What is Combustible Dust? Does My Company Have It?

Combustible dust is a very serious hazard at industrial facilities, and one that must be addressed thoroughly and carefully with a combustible dust collection plan.

A variety of dusts can cause fires and even explosions if not handled properly. It’s essential to know what kind of dust you have and what conditions could lead to a combustible dust explosion.

Learn more about the five elements of the “dust explosion pentagon”

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Testing to Determine if Your Dust is Combustible Dust

Working with a reputable testing company to conduct a combustible dust hazard analysis of your facility is an imperative. This test will determine what kind of dust is produced by your various industrial processes, and whether they are combustible.

Summit recommends working with Fauske. They are a very reputable third-party testing company. We know their testing protocol and can assist in simplifying the testing process.

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How is Dust Combustibility Measured?

Dust combustibility is determined by measuring the explosive index (Kst) and the maximum pressure rise (Pmax) of your dust.

Any Kst Value Above Zero Must be Addressed

The Kst and Pmax values of your dust will indicate what dust collection, explosion ventilation, and fire suppression system your company will need.

When working with Summit, from testing through system design, installation and maintenance, we’ll help you navigate the process. Be assured. Your company’s combustible dust issue will be simplified by Summit — and the end result will be cost effective.

Summit has more than 120 years of combined experience in combustible dust collection projects, and we never overengineer solutions. We have the expertise needed to provide the specific solution you need to protect your workers and facilities, while keeping a steady eye on your Total Cost of Ownership.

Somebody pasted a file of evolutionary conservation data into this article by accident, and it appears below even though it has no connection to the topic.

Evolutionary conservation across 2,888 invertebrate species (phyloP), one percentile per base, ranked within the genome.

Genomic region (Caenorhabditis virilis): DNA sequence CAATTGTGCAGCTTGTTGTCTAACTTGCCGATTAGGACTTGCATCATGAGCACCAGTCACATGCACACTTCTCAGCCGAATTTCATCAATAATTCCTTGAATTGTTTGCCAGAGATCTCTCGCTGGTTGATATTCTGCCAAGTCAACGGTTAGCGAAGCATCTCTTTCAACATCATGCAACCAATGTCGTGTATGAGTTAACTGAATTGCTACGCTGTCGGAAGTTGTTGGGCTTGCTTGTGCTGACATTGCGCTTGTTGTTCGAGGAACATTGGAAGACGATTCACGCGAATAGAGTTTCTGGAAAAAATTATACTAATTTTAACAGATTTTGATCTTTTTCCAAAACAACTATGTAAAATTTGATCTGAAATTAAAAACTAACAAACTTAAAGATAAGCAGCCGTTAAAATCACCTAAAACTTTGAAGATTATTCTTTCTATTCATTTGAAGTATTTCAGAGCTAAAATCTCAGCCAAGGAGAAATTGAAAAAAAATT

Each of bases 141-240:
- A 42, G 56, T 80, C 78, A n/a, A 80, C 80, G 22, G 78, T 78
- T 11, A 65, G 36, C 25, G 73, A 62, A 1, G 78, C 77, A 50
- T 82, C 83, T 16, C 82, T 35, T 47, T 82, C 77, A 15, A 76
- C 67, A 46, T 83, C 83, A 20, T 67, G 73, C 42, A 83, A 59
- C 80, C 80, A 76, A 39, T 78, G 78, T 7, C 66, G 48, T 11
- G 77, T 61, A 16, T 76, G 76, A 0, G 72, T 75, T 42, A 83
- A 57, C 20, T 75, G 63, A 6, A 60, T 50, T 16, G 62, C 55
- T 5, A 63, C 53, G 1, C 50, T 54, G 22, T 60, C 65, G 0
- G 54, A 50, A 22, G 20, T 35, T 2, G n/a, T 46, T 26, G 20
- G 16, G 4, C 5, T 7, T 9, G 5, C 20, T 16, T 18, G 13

Typical Kst values of some dusts commonly found in industrial facilities:

COMMON DUSTS

KST VALUE

Activated Carbon 44
Aluminum Powder 400
Asphalt 117
Charcoal 117
Cotton 24
Milk Powder 90
Paper Tissue Dust 52
Rice Starch 190
Soap 111
Soy Bean Flour 110
Toner 145
Wood Dust 102

NFPA Standards

If you’re weighing your options when it comes to combustible dust, there’s no better place to get your information than the National Fire Prevention Association (NFPA) and Occupational Safety and Health Administration (OSHA).

The NFPA has established seven standards that pertain to combustible and explosive dusts, and dust collection which your company is obligated to understand and comply.

Summit is here to help navigate the standards and ultimately engineer a combustible dust collection system to keep your business within compliance.

NFPA SEVEN STANDARDS

OSHA Recommended Measures

OSHA has developed a poster identifying the types of dust that are potentially combustible and explosive, and the necessary measures to prevent a fire or explosion from happening.

  1. A complete list of materials which can potentially produce combustible dust during the manufacturing process, including Agricultural Products, Agricultural Dusts, Carbonaceous Dusts, Chemical Dusts, Metal Dusts, and Plastic Dusts
  2. Dust control measures to explain the importance of dust collection systems
  3. Ignition control measures to outline how to avoid igniting combustible materials
  4. Prevention measures to address ways to keep explosions and fire from occurring
  5. Protection measures to ensure general safety precautions are in place

DOWNLOAD THE OSHA POSTER

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